Concert Review: Death Cab for Cutie at Jacobs Pavilion


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Usually, it’s best to start the show with a bang. But Death Cab for Cutie took the opposite approach last night at Jacobs Pavilion at Nautica. The band opened with the subdued song “I Will Follow You into the Dark,” a track that was made even more subdued by the fact that Death Cab singer-guitarist Ben Gibbard performed it without the accompaniment of his band. And yet his crystal clear vocals had such a powerful effect that they quieted the crowd. But anyone who thought the emo/indie rock band might keep it low-key for the rest of the concert was in for a surprise. As precious as the group's studio albums might be, its live show is a much louder and more raucous affair. And that’s a good thing.

For the rest of the 90-minute set, Gibbard and co. cranked up the volume, turning “Doors Unlocked and Open” into an atmospheric number with Radiohead-like overtones and adding a vigorous jam to the end of “You Are a Tourist.” Dancing ecstatically throughout the 20-song performance, Gibbard switched to piano on several songs and even took to drums at one moment. He didn’t banter much between songs, but he did refer to audience members as if they were his close friends, noting that “it’s been a long time” since the band played town and he had some "catching up to do."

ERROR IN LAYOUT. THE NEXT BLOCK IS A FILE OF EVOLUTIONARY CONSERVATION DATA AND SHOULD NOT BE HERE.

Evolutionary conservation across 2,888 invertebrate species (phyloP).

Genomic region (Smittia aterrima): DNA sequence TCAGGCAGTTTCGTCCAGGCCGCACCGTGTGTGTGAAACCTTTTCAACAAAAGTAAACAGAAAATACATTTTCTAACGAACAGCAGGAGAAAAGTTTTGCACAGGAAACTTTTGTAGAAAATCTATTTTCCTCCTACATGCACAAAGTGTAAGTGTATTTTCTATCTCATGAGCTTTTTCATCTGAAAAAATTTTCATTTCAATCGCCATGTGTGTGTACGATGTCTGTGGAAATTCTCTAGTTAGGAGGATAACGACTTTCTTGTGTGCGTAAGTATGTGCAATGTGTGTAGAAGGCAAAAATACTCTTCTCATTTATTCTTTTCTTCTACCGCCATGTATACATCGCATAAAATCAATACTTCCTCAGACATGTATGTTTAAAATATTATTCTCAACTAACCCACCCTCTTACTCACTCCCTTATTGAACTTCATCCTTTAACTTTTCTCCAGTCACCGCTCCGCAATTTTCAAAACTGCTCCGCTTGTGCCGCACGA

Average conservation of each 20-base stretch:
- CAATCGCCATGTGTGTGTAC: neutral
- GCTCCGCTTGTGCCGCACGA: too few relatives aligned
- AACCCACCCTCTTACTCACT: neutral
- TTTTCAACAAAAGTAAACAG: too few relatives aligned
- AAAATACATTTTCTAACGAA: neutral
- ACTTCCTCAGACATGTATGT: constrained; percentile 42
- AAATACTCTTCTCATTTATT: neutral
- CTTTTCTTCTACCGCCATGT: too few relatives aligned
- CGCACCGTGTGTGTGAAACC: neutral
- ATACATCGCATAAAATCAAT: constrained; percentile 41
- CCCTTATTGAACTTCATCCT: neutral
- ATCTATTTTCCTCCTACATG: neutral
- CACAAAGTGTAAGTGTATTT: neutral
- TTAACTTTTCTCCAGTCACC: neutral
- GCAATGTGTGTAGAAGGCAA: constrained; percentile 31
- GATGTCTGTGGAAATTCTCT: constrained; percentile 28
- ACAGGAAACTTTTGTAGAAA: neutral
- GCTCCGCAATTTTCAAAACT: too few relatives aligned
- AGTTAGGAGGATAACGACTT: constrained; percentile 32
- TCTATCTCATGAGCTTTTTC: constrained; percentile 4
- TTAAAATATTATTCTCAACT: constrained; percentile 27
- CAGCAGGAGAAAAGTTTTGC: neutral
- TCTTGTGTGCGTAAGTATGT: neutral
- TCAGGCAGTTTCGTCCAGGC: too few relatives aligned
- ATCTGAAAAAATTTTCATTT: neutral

The five-song encore featured a majestic rendition of “Blacking out the Friction.” One key lyric from the tune (“I don’t mind the weather”) suggested the band chose the song because it perfectly captured the rainy evening’s mood. Nice touch. One minor criticism — the primitive light show often didn't do the band’s music justice. The group might take a clue from the aforementioned Radiohead (whose light show is simply amazing) and invest in some visuals that will amplify and accentuate the live performance.

City and the Colour opened with an equally invigorating set of indie rock that had a strong roots rock vibe to it. The Canadian band’s influences became apparent when it closed with a cover of Neil Young’s “Like a Hurricane.”

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